What separates the “solds” from the “might have solds?” These seven killer mistakes in selling a restaurant made by owners lead the way.
As restaurant brokers, we’ve seen it all but these mistakes top the list when selling a restaurant and put you at a severe disadvantage in the marketplace.
1. The first deadly mistake in selling a restaurant is Hiring a rookie. A residential agent attempting to sell your restaurant qualifies in this category. A residential agent doesn’t have the background, experience or legal forms to even assist in selling a restaurant but all too often, it happens. If you are even tempted to go this route, ask any would-be agent these questions.
- Where will my restaurant be marketed? If they say the MLS or Multiple Listing Service – RUN as your listing will be public for thousands of agents under no confidentiality agreement.
- How many restaurants have you ever sold?
- How many restaurant valuations have you personally performed and how are you arriving at your basis for my restaurant’s value?
2. Mistake number two is Hiring a General Business Broker. A general business broker is a step up from a residential agent but still does not have the specific knowledge and understanding of the business or the client base to sell your restaurant. Talk with a specialist and compare the two options before making the second deadly mistake.
3. The third deadly mistake in selling a restaurant is Selling it yourself. Some sellers are tempted to go this route to avoid commission but the strategy can actually backfire. Often the restaurant broker can value the business through his knowledge and experience over and above what the seller would ask on his own. This negates the issue of commission since the valuation is higher and the owner receives more. Secondly, an owner that is “emotionally connected” to his business has trouble separating those feelings when it comes time to negotiation and often blow deals over small issues. Lastly, an owner trying to sell his restaurant doesn’t have the legal forms and protections to keep the listing confidential and prequalify buyers to weed out the “lookers.” A professional restaurant broker does all of this and more with very little cost to a seller.
4. The fourth deadly mistake in selling a restaurant is asking too much. Like all forms of real estate, the most activity on a listing takes place at the time it is released. Putting too high a price in the beginning to “test the waters” can eliminate viable candidates. It's a reality that in selling hundreds of restaurants, we restaurant brokers have rarely seen any business sell for more than it is worth.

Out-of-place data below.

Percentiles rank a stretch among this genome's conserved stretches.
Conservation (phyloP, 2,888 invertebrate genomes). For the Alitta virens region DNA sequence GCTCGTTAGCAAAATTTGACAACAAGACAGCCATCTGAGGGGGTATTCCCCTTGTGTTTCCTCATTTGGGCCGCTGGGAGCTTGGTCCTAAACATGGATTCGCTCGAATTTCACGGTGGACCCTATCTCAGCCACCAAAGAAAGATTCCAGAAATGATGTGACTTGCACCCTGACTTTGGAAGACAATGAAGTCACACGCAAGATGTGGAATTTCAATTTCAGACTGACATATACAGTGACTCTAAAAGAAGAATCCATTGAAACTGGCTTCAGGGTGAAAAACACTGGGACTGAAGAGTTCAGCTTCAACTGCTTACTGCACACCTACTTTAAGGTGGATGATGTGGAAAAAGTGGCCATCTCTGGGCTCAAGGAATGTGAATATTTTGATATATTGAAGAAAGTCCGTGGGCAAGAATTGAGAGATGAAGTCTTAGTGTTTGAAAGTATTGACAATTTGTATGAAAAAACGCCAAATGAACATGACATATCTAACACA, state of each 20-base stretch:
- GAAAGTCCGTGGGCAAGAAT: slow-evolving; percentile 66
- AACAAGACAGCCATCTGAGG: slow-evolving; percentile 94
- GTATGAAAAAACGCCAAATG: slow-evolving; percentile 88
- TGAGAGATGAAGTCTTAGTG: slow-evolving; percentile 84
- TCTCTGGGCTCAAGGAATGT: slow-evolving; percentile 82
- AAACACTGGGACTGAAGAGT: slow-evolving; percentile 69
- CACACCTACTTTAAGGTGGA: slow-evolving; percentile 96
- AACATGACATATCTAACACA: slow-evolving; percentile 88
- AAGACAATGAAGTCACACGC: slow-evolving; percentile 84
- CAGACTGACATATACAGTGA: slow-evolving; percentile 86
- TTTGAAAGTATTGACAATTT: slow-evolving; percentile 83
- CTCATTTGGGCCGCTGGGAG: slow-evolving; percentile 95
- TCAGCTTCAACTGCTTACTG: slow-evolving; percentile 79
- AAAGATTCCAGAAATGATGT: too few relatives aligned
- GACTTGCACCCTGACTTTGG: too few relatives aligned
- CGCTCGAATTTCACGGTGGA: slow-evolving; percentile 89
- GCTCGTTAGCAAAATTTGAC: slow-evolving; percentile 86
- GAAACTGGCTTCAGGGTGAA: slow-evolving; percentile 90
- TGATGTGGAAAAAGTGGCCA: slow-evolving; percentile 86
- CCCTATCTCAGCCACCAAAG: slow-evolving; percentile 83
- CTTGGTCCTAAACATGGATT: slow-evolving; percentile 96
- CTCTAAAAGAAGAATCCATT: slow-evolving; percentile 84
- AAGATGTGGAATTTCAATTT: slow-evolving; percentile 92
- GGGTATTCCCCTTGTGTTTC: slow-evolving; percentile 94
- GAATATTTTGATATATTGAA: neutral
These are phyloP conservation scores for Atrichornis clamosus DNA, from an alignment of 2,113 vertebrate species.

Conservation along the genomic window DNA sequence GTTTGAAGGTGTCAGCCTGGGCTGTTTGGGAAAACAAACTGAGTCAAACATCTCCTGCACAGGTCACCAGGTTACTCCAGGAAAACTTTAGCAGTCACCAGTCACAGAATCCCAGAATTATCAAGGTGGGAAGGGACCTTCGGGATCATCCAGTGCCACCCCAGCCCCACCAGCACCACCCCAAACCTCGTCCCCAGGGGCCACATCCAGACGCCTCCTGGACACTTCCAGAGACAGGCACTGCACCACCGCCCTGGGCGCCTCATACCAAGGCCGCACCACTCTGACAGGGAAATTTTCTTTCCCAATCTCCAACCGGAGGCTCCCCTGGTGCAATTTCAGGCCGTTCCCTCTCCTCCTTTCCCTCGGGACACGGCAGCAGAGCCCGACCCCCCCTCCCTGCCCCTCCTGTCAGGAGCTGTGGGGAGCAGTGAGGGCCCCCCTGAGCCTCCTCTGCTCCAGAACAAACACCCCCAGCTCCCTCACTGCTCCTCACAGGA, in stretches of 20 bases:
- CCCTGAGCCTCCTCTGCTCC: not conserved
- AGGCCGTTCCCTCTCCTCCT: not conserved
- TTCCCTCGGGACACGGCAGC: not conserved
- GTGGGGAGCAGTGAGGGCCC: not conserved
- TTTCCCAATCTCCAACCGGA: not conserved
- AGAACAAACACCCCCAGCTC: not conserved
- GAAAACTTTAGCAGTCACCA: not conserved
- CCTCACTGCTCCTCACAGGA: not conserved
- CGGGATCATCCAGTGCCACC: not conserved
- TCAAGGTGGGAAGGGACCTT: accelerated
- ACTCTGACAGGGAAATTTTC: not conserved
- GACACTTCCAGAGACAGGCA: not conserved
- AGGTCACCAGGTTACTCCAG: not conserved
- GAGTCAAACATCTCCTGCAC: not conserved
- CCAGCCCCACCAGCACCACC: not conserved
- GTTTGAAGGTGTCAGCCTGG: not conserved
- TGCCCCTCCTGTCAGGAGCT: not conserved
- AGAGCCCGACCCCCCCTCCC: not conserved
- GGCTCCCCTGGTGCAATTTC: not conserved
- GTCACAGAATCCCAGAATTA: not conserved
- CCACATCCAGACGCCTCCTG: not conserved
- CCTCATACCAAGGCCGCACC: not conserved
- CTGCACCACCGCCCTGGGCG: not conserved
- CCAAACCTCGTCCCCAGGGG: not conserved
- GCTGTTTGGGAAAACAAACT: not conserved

5. Asking too little is the fifth deadly mistake in a selling a restaurant. An expert restaurant broker will interview and glean information from your profit and loss statements that add to increasing the value of the business on the open market. As a seller, you may overlook common expenses that represent value to a new buyer like cell phone expense paid by the business or health insurance covering you and your family.
6. Giving information before qualifying buyers is the sixth deadly mistake in selling a restaurant. This is a rookie mistake (see deadly mistake number one) and an owner mistake (see deadly mistake number three) and is sometimes made by inexperienced brokers (see deadly mistake number two). Buyers must be qualified before they are provided with sensitive information about your business. Business identity theft is on the rise and any financial documents may contain your employer identification number or other information needed by thieves to ruin your business credit. You wouldn’t hand over your social security number to a complete stranger so never allow anyone to hand over your EIN (employer identification number).
7. Lastly, the seventh deadly mistake in selling a restaurant is marketing to the masses without Legal Protection. A restaurant broker has confidentiality agreements that hold consequences for buyers that breach confidentiality and protect your interests.
Now that you know what they are, you can avoid the seven deadly mistakes in selling your restaurant.
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